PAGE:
In early 2019, Qatar Airways surprised the world and ordered some A321LR aircraft from Airbus. It was not a new order. Rather, Qatar Airways converted part of an existing order. That’s not unusual. Airlines frequently tinker with orders. What caught the eye was Qatar Airways’ interest in a smaller single-aisle plane. After all, Qatar is best known for its fleet of big planes that jet around the world.
Qatar Airways jumps onboard trend towards smaller planes with big capabilities
But, like airlines everywhere, Qatar Airways has recognized the trend towards smaller planes with big capabilities. In January 2019, the airline converted ten of its 50 Airbus A321neos on order to the Airbus A321LR.
“The A321LR will add a new level of flexibility to Qatar Airways’ operations. The aircraft will support the airline to better serve its existing network while equally accessing new long-haul markets with optimal performance and efficiency,” Airbus’ Chief Commercial Officer, Christian Scherer, said at the time.
It seemed Qatar Airways liked the A321LR’s range and per-seat operational costs. Its per-seat operational costs are 30% lower than those of its nearest competitor. A smaller cabin, lower operational costs, and a big range open up a raft of new destinations for Qatar Airways.
The aircraft has a range of 4,000 nmi (7,400 km) and Qatar Airways will use the A321LR to connect Doha to new growing markets where today demand is not sufficient for wide body aircraft or where current narrowbodies (A320/A321) are unable to reach.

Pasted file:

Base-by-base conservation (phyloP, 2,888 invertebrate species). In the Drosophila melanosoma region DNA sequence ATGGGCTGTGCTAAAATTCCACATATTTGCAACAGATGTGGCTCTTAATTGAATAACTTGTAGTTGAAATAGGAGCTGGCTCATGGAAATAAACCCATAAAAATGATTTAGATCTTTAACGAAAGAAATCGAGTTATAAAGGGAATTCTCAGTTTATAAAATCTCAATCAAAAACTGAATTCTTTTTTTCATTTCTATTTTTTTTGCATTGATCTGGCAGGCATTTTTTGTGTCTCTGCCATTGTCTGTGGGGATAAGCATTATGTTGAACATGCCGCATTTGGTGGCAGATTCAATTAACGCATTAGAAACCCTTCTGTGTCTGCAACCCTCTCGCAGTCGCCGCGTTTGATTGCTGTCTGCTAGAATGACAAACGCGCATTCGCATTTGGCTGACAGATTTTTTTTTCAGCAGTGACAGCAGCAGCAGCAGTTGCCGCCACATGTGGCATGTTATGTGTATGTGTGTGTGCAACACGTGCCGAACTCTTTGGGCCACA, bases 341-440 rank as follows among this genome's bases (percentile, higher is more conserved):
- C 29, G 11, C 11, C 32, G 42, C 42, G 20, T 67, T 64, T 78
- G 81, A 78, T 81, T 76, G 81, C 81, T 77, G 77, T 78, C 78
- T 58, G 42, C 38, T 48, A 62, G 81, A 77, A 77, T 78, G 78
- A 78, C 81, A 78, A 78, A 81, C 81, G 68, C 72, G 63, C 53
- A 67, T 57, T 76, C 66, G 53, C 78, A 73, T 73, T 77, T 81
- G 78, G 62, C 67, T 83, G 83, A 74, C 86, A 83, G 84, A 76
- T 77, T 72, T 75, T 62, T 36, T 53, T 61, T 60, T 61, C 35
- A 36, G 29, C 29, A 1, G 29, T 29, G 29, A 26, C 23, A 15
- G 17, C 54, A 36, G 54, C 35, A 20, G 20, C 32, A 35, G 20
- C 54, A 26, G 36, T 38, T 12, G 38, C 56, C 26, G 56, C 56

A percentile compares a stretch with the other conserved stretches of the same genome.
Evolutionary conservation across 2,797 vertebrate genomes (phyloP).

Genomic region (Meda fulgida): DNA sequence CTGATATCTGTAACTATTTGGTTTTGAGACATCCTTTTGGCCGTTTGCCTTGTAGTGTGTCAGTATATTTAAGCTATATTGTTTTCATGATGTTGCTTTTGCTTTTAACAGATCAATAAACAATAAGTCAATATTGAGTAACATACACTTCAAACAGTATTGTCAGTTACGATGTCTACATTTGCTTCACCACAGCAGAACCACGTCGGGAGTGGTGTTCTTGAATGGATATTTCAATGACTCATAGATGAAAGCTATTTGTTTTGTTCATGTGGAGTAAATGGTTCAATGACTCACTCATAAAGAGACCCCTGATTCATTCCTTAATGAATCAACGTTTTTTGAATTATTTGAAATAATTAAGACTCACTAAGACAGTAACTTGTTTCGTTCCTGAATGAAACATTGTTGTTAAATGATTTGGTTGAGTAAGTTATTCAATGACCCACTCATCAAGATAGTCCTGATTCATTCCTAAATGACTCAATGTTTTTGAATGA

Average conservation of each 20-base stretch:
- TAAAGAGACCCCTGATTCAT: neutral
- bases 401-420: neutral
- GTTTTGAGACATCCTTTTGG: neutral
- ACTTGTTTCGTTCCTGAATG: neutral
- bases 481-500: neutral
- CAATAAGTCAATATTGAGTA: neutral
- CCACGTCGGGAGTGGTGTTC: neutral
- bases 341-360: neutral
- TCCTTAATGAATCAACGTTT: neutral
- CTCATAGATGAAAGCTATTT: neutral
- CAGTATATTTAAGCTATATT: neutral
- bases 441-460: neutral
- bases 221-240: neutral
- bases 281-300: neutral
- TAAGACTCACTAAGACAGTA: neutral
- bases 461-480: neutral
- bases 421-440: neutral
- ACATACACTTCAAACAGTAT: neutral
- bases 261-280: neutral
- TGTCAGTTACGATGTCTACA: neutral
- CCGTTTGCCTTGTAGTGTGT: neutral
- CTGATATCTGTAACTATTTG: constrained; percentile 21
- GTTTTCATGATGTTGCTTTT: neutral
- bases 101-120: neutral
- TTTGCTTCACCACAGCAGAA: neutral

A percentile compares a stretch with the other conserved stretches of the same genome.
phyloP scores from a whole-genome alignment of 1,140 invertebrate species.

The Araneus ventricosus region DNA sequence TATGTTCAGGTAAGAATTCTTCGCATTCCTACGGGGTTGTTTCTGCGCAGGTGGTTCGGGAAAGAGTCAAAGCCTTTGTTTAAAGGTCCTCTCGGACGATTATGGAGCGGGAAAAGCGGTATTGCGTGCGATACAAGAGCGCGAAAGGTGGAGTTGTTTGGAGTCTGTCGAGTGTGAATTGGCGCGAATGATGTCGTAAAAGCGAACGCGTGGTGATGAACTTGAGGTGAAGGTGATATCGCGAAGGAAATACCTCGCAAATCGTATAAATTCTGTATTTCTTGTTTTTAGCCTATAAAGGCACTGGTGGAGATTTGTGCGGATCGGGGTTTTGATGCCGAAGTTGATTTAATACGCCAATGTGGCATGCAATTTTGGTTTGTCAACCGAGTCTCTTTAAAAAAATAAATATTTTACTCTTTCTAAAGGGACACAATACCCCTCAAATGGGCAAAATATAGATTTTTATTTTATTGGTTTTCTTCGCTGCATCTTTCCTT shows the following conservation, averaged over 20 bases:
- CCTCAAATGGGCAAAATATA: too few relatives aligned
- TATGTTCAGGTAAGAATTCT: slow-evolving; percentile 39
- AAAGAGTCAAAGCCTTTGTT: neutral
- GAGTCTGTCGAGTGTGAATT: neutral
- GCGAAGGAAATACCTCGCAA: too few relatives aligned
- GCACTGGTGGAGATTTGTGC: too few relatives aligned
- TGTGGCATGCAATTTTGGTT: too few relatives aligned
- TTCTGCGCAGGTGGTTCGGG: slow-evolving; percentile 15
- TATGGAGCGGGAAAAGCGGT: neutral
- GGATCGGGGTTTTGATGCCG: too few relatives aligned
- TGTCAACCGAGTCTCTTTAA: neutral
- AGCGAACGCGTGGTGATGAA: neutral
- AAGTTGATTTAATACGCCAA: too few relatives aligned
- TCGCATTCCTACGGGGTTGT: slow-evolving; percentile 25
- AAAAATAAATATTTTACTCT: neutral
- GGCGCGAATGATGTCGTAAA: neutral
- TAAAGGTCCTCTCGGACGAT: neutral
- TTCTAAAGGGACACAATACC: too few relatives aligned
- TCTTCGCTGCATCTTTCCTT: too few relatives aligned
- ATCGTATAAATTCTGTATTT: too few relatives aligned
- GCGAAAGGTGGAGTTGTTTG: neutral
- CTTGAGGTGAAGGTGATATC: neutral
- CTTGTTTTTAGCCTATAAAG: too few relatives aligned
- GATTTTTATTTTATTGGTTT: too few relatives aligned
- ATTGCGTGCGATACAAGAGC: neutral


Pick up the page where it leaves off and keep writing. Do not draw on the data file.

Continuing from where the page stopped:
Alternatively, the new aircraft will be adopted to provide additional frequencies on existing Qatar Airways routes, giving loyal passengers more choice and flexibility when they travel.
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Qatar Airways A321LR deliveries deferred to 2022
But there has been some water under the bridge since early 2019. By the middle of 2020, the Qatar Airways CEO, Akbar Al Baker, was actively looking to defer deliveries from both Airbus and Boeing. Between firm orders and letters of intent, Qatar Airways had over 200 new aircraft coming into Doha over the next few years.
It was a big influx, even back in booming 2019. By mid-June this year, Akbar Al Baker confirmed he had pushed back deliveries of all planes for up to ten years.
“We have already notified both Boeing and Airbus that we will not be taking any aeroplanes this year or next year,” Akbar Al Baker said to Sky News UK in June.
“And all the other aircraft that we have on order, that were supposed to be delivered to us within the next two or three years, will now be pushed back to as long as nearly eight to 10 years.”
Smaller planes may be the way forward for Qatar Airways
While orders for all aircraft are deferred, the smaller single-aisle planes Qatar Airways wants are head of the queue. After all, 2020 is only accelerating the trend towards smaller planes. Akbar Al Baker is a mercurial character who keeps people guessing. He is now planning to start bringing in the new A321LR aircraft in 2022. They will come in alongside the new A321neos also on order. The airline will swap out older single-aisle planes in their fleet as the new planes come in.
Given Qatar Airways plans to deploy their A321LRs onto long-range flights, Akbar Al Baker promises lots of the traditional Qatar Airways bells and whistles. Those include a business class seat Mr Al Baker reckons will be up there with the QSuite. That will be something to see and experience on a single-aisle aircraft.
2022 is still a while away. However, as we’ve learned this year, a lot can change in a short time. Whether all the big planes Qatar Airways has on order ever end up landing in Doha is debatable. But the trend towards smaller planes with big ranges makes it reasonably likely we will be seeing A321LRs flying in Qatar Airways livery sometime soon.